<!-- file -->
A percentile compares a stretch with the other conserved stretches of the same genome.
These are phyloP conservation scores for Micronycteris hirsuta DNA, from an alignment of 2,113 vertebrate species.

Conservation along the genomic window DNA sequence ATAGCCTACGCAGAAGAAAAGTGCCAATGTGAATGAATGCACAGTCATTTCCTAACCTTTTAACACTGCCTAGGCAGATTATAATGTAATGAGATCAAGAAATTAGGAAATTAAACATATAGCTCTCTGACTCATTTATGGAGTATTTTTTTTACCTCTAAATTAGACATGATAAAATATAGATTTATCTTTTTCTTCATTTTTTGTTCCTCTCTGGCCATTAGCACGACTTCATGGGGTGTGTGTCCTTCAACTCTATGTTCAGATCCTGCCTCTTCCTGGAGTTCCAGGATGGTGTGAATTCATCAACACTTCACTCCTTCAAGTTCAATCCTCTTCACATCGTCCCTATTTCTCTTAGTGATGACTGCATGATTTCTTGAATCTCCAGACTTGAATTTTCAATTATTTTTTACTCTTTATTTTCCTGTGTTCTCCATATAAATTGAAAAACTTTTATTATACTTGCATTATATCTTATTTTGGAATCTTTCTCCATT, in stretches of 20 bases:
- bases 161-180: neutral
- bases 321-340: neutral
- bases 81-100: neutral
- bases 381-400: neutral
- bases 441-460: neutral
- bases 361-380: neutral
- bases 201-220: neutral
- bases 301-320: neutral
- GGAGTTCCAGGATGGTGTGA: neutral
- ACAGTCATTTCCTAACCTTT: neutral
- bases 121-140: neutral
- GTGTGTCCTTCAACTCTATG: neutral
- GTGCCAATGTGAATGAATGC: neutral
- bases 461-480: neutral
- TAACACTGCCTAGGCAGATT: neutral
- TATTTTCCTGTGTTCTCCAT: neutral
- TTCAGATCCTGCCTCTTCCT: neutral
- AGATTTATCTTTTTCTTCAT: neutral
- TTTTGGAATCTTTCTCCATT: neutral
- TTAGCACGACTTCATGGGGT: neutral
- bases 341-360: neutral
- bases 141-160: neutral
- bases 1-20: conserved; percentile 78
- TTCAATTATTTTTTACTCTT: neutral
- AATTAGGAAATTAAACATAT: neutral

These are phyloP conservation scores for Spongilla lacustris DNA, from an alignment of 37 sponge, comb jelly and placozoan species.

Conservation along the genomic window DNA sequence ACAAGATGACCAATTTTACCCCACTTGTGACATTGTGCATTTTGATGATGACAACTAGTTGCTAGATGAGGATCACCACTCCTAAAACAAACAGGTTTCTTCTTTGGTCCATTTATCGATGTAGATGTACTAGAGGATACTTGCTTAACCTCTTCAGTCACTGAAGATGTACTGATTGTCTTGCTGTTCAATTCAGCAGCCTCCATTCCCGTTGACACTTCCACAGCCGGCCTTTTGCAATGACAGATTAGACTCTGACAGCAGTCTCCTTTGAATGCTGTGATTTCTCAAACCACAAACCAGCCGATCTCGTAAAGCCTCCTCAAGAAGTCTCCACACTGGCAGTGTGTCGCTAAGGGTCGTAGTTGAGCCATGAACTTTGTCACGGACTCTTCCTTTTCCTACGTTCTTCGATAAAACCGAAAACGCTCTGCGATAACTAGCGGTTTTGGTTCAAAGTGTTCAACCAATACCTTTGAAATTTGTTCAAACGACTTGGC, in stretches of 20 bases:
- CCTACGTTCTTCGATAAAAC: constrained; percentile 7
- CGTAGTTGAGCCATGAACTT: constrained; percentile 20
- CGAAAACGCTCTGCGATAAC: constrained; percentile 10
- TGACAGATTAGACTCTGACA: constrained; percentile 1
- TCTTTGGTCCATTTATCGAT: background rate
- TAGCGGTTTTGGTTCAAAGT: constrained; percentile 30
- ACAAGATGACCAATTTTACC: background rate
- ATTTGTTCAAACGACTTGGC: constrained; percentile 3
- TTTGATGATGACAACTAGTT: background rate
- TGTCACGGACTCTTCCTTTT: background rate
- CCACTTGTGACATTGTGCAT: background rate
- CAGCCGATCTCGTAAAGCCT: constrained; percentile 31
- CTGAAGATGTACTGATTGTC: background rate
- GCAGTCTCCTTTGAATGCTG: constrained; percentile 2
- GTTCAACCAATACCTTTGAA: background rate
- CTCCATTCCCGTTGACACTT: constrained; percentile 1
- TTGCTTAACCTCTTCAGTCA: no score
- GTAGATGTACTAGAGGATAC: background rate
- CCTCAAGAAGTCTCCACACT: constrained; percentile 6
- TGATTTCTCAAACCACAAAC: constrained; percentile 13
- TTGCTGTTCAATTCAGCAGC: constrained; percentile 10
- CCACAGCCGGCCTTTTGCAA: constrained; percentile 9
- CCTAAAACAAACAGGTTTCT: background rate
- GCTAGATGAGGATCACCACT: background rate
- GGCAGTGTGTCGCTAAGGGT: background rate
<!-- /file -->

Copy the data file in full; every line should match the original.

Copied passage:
A percentile compares a stretch with the other conserved stretches of the same genome.
These are phyloP conservation scores for Micronycteris hirsuta DNA, from an alignment of 2,113 vertebrate species.

Conservation along the genomic window DNA sequence ATAGCCTACGCAGAAGAAAAGTGCCAATGTGAATGAATGCACAGTCATTTCCTAACCTTTTAACACTGCCTAGGCAGATTATAATGTAATGAGATCAAGAAATTAGGAAATTAAACATATAGCTCTCTGACTCATTTATGGAGTATTTTTTTTACCTCTAAATTAGACATGATAAAATATAGATTTATCTTTTTCTTCATTTTTTGTTCCTCTCTGGCCATTAGCACGACTTCATGGGGTGTGTGTCCTTCAACTCTATGTTCAGATCCTGCCTCTTCCTGGAGTTCCAGGATGGTGTGAATTCATCAACACTTCACTCCTTCAAGTTCAATCCTCTTCACATCGTCCCTATTTCTCTTAGTGATGACTGCATGATTTCTTGAATCTCCAGACTTGAATTTTCAATTATTTTTTACTCTTTATTTTCCTGTGTTCTCCATATAAATTGAAAAACTTTTATTATACTTGCATTATATCTTATTTTGGAATCTTTCTCCATT, in stretches of 20 bases:
- bases 161-180: neutral
- bases 321-340: neutral
- bases 81-100: neutral
- bases 381-400: neutral
- bases 441-460: neutral
- bases 361-380: neutral
- bases 201-220: neutral
- bases 301-320: neutral
- GGAGTTCCAGGATGGTGTGA: neutral
- ACAGTCATTTCCTAACCTTT: neutral
- bases 121-140: neutral
- GTGTGTCCTTCAACTCTATG: neutral
- GTGCCAATGTGAATGAATGC: neutral
- bases 461-480: neutral
- TAACACTGCCTAGGCAGATT: neutral
- TATTTTCCTGTGTTCTCCAT: neutral
- TTCAGATCCTGCCTCTTCCT: neutral
- AGATTTATCTTTTTCTTCAT: neutral
- TTTTGGAATCTTTCTCCATT: neutral
- TTAGCACGACTTCATGGGGT: neutral
- bases 341-360: neutral
- bases 141-160: neutral
- bases 1-20: conserved; percentile 78
- TTCAATTATTTTTTACTCTT: neutral
- AATTAGGAAATTAAACATAT: neutral

These are phyloP conservation scores for Spongilla lacustris DNA, from an alignment of 37 sponge, comb jelly and placozoan species.

Conservation along the genomic window DNA sequence ACAAGATGACCAATTTTACCCCACTTGTGACATTGTGCATTTTGATGATGACAACTAGTTGCTAGATGAGGATCACCACTCCTAAAACAAACAGGTTTCTTCTTTGGTCCATTTATCGATGTAGATGTACTAGAGGATACTTGCTTAACCTCTTCAGTCACTGAAGATGTACTGATTGTCTTGCTGTTCAATTCAGCAGCCTCCATTCCCGTTGACACTTCCACAGCCGGCCTTTTGCAATGACAGATTAGACTCTGACAGCAGTCTCCTTTGAATGCTGTGATTTCTCAAACCACAAACCAGCCGATCTCGTAAAGCCTCCTCAAGAAGTCTCCACACTGGCAGTGTGTCGCTAAGGGTCGTAGTTGAGCCATGAACTTTGTCACGGACTCTTCCTTTTCCTACGTTCTTCGATAAAACCGAAAACGCTCTGCGATAACTAGCGGTTTTGGTTCAAAGTGTTCAACCAATACCTTTGAAATTTGTTCAAACGACTTGGC, in stretches of 20 bases:
- CCTACGTTCTTCGATAAAAC: constrained; percentile 7
- CGTAGTTGAGCCATGAACTT: constrained; percentile 20
- CGAAAACGCTCTGCGATAAC: constrained; percentile 10
- TGACAGATTAGACTCTGACA: constrained; percentile 1
- TCTTTGGTCCATTTATCGAT: background rate
- TAGCGGTTTTGGTTCAAAGT: constrained; percentile 30
- ACAAGATGACCAATTTTACC: background rate
- ATTTGTTCAAACGACTTGGC: constrained; percentile 3
- TTTGATGATGACAACTAGTT: background rate
- TGTCACGGACTCTTCCTTTT: background rate
- CCACTTGTGACATTGTGCAT: background rate
- CAGCCGATCTCGTAAAGCCT: constrained; percentile 31
- CTGAAGATGTACTGATTGTC: background rate
- GCAGTCTCCTTTGAATGCTG: constrained; percentile 2
- GTTCAACCAATACCTTTGAA: background rate
- CTCCATTCCCGTTGACACTT: constrained; percentile 1
- TTGCTTAACCTCTTCAGTCA: no score
- GTAGATGTACTAGAGGATAC: background rate
- CCTCAAGAAGTCTCCACACT: constrained; percentile 6
- TGATTTCTCAAACCACAAAC: constrained; percentile 13
- TTGCTGTTCAATTCAGCAGC: constrained; percentile 10
- CCACAGCCGGCCTTTTGCAA: constrained; percentile 9
- CCTAAAACAAACAGGTTTCT: background rate
- GCTAGATGAGGATCACCACT: background rate
- GGCAGTGTGTCGCTAAGGGT: background rate